Charli XCX is, affectionately, stupid. Harry Styles is an idiot. Camila Cabello’s wordy, florid photo captions are “so weird dude.” Her boyfriend, Shawn Mendes, is also “SO DUMB I LOVE HIM.”
If you stan, you’re allowed to say it. Nobody else is. (Just ask the music critics who have been swarmed over even the most considered—sometimes gushing!—writing about pop stars with volatile fanbases.)
The insults aren’t just outward bound: Fans love to call themselves “clowns” and “dumb asses” whenever they feel themselves getting too worked up over the object of their fandom, whether they’re spending too much money or blowing through hours of studying time or waiting too expectantly for a single that, it turns out, is not actually dropping this week, despite the coded messages they thought they’d deciphered. This, too, is part of sustaining an imagined—but in some ways very real—closeness. “Am i an actual joke to you,” a Styles fan asked him in November, in response to an evasive tweet. It’s a harsh, seemingly ugly question, but one you mostly ask when you feel, or you hope, that the answer is no.
In October, when Styles released T-shirts promoting the first single off his sophomore solo album, one fan wrote on Tumblr, “If he thinks i’m gonna be a walking ad for him he’s absolutely correct,” with the hashtag #iboughtit, punctuated by a clown emoji. When Louis Tomlinson—another former One Direction member—set up a virtual scavenger hunt for clues about a new single in November, one of his fans wrote on Tumblr, “Louis making us do puzzles as if any of us have a brain.”
Acknowledging the silliness and strangeness of devotion is a common fan activity—fans make fun of themselves and the objects of their affection constantly. But it doesn’t fit the stereotype of what a fan is, and it’s often overlooked because it’s such a stark rejoinder to outsiders who speak of the craziness and cluelessness of stans.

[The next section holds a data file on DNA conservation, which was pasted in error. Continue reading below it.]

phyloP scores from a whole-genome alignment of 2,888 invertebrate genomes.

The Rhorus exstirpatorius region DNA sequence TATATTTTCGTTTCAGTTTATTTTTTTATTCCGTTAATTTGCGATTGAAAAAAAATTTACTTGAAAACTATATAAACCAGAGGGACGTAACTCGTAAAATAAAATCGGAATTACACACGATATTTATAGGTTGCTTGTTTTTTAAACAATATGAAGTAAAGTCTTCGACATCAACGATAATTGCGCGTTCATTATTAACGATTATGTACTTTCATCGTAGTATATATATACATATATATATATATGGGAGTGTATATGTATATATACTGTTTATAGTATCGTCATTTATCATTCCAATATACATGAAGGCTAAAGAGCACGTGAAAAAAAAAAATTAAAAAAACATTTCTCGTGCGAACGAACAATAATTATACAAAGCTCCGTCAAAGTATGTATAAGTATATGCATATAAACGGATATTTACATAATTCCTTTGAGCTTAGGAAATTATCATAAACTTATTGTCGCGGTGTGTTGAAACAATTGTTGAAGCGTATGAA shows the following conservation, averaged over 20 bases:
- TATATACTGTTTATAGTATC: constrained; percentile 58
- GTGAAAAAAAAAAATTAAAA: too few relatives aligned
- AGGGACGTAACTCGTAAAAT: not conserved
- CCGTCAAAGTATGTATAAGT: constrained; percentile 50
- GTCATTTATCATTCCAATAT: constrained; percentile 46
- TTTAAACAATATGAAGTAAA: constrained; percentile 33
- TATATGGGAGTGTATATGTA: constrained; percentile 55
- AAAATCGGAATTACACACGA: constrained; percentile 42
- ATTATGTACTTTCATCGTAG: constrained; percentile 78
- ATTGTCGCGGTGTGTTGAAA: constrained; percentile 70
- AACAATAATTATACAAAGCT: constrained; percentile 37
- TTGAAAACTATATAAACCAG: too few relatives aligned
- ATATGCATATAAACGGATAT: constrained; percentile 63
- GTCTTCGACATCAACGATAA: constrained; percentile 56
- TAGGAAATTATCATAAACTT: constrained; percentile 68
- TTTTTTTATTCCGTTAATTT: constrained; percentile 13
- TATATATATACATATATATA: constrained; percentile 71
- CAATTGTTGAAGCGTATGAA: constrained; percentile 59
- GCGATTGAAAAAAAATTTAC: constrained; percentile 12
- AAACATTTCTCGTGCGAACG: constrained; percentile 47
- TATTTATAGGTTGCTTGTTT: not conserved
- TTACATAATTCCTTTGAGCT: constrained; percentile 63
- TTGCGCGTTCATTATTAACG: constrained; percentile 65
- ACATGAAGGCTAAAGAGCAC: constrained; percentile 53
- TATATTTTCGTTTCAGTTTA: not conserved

It’s goofy and fun to call somebody you actually think is a handsome genius a “moron.” Try it! But it also confounds the popular image of what fans are and how they talk, the assumption that people who follow a star’s every move are doing it in complete seriousness, all the time, and never pause for moments of self-awareness or critique.
Critics have long been afraid of fandom and its emotional power. In its “33 Ways to Remember the 2010s” list, The New York Times put online fandom at No. 1, noting that “Bad Stans” were drowning out “Good Stans.” The New Yorker’s Michael Schulman recently explored the question of whether fandom is “as toxic as politics.” “Music fandom is out of control,” the Slate columnist Jack Hamilton argued earlier this month. He explained Lizzo’s embarrassing Twitter conflict with a Postmates delivery driver, in which she tweeted a gig employee’s photo and name to thousands of followers, opening her up for harassment. “Lizzo has vastly more power and money and influence … and fans ignoring this for the pleasure of, at best, getting a like or retweet is much worse than stupid,” he wrote, eliding the fact that, from what I saw, many or most of the people correcting Lizzo on her treatment of the driver were her own fans. Her original tweet has since been deleted, but in the first few minutes after she posted it, the top replies were from people who likely get push notifications when she posts, and plenty of them were somber notes explaining how she had erred.